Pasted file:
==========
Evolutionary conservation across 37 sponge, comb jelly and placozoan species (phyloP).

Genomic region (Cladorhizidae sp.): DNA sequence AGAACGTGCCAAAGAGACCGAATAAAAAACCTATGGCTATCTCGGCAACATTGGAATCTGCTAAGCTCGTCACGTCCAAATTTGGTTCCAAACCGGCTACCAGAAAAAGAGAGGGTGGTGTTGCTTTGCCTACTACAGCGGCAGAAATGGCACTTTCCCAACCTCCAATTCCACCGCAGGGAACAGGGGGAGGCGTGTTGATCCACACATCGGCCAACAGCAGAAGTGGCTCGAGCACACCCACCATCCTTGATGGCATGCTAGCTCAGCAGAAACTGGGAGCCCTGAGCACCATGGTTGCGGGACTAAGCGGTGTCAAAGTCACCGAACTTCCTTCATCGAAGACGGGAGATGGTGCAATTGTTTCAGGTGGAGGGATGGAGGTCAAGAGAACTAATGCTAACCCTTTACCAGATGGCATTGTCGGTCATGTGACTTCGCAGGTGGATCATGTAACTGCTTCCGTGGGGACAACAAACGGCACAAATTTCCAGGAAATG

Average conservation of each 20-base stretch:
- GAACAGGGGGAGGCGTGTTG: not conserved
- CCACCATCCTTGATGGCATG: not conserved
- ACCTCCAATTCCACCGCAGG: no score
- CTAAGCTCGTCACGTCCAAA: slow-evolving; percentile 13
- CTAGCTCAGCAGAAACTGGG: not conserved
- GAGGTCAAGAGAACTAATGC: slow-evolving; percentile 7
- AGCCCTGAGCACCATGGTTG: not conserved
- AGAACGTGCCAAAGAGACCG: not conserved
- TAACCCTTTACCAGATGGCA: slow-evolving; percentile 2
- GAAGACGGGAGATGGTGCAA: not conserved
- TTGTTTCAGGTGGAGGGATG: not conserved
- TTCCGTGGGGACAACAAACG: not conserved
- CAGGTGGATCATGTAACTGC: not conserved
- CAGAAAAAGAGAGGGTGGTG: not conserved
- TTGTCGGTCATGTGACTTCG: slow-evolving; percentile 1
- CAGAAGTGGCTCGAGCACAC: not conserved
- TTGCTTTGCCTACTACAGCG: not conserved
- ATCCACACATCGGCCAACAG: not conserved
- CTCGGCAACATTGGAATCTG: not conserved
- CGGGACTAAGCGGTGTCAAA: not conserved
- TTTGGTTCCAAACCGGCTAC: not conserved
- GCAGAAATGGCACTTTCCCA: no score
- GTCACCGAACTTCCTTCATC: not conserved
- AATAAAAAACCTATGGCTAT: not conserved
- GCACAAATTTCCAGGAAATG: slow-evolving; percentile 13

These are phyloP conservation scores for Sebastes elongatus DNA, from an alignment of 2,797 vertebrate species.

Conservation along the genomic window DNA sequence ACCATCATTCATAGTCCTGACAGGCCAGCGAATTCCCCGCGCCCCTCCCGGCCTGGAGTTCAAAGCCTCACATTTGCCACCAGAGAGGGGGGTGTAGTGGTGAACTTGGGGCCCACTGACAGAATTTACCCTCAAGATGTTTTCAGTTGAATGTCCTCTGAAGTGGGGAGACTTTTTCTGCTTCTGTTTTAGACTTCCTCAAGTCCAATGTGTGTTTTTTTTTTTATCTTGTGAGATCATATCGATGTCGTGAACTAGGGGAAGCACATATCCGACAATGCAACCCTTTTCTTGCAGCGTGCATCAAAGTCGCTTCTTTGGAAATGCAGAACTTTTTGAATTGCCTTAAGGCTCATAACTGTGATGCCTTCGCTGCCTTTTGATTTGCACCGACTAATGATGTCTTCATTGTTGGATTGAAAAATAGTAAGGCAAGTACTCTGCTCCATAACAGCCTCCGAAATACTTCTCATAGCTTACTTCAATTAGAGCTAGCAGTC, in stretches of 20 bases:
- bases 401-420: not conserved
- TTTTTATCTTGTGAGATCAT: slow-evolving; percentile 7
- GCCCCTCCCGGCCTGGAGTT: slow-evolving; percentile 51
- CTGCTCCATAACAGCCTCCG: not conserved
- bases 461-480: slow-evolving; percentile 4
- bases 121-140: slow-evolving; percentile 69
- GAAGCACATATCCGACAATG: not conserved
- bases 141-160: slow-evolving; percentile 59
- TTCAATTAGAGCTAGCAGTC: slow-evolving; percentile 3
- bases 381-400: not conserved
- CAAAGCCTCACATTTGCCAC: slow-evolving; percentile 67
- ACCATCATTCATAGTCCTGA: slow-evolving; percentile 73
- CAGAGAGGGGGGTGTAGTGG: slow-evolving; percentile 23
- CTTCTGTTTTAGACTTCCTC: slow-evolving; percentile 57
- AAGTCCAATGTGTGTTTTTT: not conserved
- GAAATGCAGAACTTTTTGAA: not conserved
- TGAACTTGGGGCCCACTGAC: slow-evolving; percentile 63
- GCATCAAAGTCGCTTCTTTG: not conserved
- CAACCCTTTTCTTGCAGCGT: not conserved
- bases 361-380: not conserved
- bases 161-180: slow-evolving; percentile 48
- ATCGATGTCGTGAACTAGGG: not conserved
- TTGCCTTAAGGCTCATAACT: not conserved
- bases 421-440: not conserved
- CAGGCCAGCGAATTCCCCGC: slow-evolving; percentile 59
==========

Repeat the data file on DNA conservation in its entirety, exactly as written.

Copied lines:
Evolutionary conservation across 37 sponge, comb jelly and placozoan species (phyloP).

Genomic region (Cladorhizidae sp.): DNA sequence AGAACGTGCCAAAGAGACCGAATAAAAAACCTATGGCTATCTCGGCAACATTGGAATCTGCTAAGCTCGTCACGTCCAAATTTGGTTCCAAACCGGCTACCAGAAAAAGAGAGGGTGGTGTTGCTTTGCCTACTACAGCGGCAGAAATGGCACTTTCCCAACCTCCAATTCCACCGCAGGGAACAGGGGGAGGCGTGTTGATCCACACATCGGCCAACAGCAGAAGTGGCTCGAGCACACCCACCATCCTTGATGGCATGCTAGCTCAGCAGAAACTGGGAGCCCTGAGCACCATGGTTGCGGGACTAAGCGGTGTCAAAGTCACCGAACTTCCTTCATCGAAGACGGGAGATGGTGCAATTGTTTCAGGTGGAGGGATGGAGGTCAAGAGAACTAATGCTAACCCTTTACCAGATGGCATTGTCGGTCATGTGACTTCGCAGGTGGATCATGTAACTGCTTCCGTGGGGACAACAAACGGCACAAATTTCCAGGAAATG

Average conservation of each 20-base stretch:
- GAACAGGGGGAGGCGTGTTG: not conserved
- CCACCATCCTTGATGGCATG: not conserved
- ACCTCCAATTCCACCGCAGG: no score
- CTAAGCTCGTCACGTCCAAA: slow-evolving; percentile 13
- CTAGCTCAGCAGAAACTGGG: not conserved
- GAGGTCAAGAGAACTAATGC: slow-evolving; percentile 7
- AGCCCTGAGCACCATGGTTG: not conserved
- AGAACGTGCCAAAGAGACCG: not conserved
- TAACCCTTTACCAGATGGCA: slow-evolving; percentile 2
- GAAGACGGGAGATGGTGCAA: not conserved
- TTGTTTCAGGTGGAGGGATG: not conserved
- TTCCGTGGGGACAACAAACG: not conserved
- CAGGTGGATCATGTAACTGC: not conserved
- CAGAAAAAGAGAGGGTGGTG: not conserved
- TTGTCGGTCATGTGACTTCG: slow-evolving; percentile 1
- CAGAAGTGGCTCGAGCACAC: not conserved
- TTGCTTTGCCTACTACAGCG: not conserved
- ATCCACACATCGGCCAACAG: not conserved
- CTCGGCAACATTGGAATCTG: not conserved
- CGGGACTAAGCGGTGTCAAA: not conserved
- TTTGGTTCCAAACCGGCTAC: not conserved
- GCAGAAATGGCACTTTCCCA: no score
- GTCACCGAACTTCCTTCATC: not conserved
- AATAAAAAACCTATGGCTAT: not conserved
- GCACAAATTTCCAGGAAATG: slow-evolving; percentile 13

These are phyloP conservation scores for Sebastes elongatus DNA, from an alignment of 2,797 vertebrate species.

Conservation along the genomic window DNA sequence ACCATCATTCATAGTCCTGACAGGCCAGCGAATTCCCCGCGCCCCTCCCGGCCTGGAGTTCAAAGCCTCACATTTGCCACCAGAGAGGGGGGTGTAGTGGTGAACTTGGGGCCCACTGACAGAATTTACCCTCAAGATGTTTTCAGTTGAATGTCCTCTGAAGTGGGGAGACTTTTTCTGCTTCTGTTTTAGACTTCCTCAAGTCCAATGTGTGTTTTTTTTTTTATCTTGTGAGATCATATCGATGTCGTGAACTAGGGGAAGCACATATCCGACAATGCAACCCTTTTCTTGCAGCGTGCATCAAAGTCGCTTCTTTGGAAATGCAGAACTTTTTGAATTGCCTTAAGGCTCATAACTGTGATGCCTTCGCTGCCTTTTGATTTGCACCGACTAATGATGTCTTCATTGTTGGATTGAAAAATAGTAAGGCAAGTACTCTGCTCCATAACAGCCTCCGAAATACTTCTCATAGCTTACTTCAATTAGAGCTAGCAGTC, in stretches of 20 bases:
- bases 401-420: not conserved
- TTTTTATCTTGTGAGATCAT: slow-evolving; percentile 7
- GCCCCTCCCGGCCTGGAGTT: slow-evolving; percentile 51
- CTGCTCCATAACAGCCTCCG: not conserved
- bases 461-480: slow-evolving; percentile 4
- bases 121-140: slow-evolving; percentile 69
- GAAGCACATATCCGACAATG: not conserved
- bases 141-160: slow-evolving; percentile 59
- TTCAATTAGAGCTAGCAGTC: slow-evolving; percentile 3
- bases 381-400: not conserved
- CAAAGCCTCACATTTGCCAC: slow-evolving; percentile 67
- ACCATCATTCATAGTCCTGA: slow-evolving; percentile 73
- CAGAGAGGGGGGTGTAGTGG: slow-evolving; percentile 23
- CTTCTGTTTTAGACTTCCTC: slow-evolving; percentile 57
- AAGTCCAATGTGTGTTTTTT: not conserved
- GAAATGCAGAACTTTTTGAA: not conserved
- TGAACTTGGGGCCCACTGAC: slow-evolving; percentile 63
- GCATCAAAGTCGCTTCTTTG: not conserved
- CAACCCTTTTCTTGCAGCGT: not conserved
- bases 361-380: not conserved
- bases 161-180: slow-evolving; percentile 48
- ATCGATGTCGTGAACTAGGG: not conserved
- TTGCCTTAAGGCTCATAACT: not conserved
- bases 421-440: not conserved
- CAGGCCAGCGAATTCCCCGC: slow-evolving; percentile 59